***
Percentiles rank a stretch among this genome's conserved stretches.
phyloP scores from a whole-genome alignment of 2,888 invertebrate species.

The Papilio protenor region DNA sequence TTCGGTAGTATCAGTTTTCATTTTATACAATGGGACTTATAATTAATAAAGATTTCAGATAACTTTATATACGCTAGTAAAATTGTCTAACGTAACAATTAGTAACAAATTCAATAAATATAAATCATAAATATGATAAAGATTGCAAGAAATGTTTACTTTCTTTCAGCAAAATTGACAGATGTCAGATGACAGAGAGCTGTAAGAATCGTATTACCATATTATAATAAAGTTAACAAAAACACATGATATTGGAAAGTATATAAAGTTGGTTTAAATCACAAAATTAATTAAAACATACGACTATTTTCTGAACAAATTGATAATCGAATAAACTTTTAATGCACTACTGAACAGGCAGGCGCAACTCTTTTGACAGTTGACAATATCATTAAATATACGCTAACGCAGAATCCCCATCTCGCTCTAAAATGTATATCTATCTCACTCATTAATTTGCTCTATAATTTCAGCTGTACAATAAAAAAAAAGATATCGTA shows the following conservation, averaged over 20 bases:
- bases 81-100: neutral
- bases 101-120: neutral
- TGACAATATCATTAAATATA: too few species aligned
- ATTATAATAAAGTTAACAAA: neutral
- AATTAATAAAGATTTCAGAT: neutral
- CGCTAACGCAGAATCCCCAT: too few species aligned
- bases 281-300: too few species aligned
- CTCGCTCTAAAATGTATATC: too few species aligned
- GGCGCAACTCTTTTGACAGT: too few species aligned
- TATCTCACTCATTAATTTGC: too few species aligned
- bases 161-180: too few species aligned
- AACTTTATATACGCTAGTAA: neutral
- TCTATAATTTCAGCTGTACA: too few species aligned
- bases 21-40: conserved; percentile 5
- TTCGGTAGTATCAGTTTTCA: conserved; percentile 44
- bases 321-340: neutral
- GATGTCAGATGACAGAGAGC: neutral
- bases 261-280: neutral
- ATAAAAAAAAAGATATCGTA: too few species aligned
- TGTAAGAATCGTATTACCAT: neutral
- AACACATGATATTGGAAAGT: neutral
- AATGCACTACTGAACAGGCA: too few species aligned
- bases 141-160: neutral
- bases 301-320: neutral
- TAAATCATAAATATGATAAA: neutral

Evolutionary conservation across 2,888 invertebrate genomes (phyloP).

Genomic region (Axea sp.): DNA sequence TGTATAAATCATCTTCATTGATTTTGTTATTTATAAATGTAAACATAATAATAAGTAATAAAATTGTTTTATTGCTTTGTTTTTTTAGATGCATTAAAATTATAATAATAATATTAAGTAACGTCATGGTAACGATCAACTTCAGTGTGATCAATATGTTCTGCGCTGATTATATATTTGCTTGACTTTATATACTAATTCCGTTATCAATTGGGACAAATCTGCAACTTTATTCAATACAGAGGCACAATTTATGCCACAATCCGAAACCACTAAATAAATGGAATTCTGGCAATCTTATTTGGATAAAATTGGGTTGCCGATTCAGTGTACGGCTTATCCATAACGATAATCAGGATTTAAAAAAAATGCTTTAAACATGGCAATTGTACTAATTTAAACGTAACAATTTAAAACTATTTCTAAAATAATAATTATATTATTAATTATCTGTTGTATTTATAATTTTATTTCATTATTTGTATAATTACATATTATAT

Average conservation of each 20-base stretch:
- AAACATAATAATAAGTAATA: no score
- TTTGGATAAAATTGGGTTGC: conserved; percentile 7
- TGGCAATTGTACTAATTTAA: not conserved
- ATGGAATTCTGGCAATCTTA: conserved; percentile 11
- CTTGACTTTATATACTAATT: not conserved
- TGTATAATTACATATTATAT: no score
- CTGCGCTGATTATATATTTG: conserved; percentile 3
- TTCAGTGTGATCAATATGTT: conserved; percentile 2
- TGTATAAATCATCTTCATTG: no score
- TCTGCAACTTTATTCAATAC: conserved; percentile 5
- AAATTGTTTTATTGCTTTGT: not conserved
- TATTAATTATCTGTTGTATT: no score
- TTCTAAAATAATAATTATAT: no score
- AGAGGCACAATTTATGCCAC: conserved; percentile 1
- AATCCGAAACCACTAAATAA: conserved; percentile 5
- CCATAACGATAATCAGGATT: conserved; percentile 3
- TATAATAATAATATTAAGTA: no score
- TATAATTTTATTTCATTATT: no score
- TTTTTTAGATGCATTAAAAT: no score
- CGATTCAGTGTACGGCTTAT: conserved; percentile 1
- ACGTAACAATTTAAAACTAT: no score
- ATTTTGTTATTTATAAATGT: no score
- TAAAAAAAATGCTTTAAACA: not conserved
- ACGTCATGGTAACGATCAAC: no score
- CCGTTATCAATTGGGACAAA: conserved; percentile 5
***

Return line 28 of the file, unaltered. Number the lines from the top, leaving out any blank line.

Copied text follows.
- TAAATCATAAATATGATAAA: neutral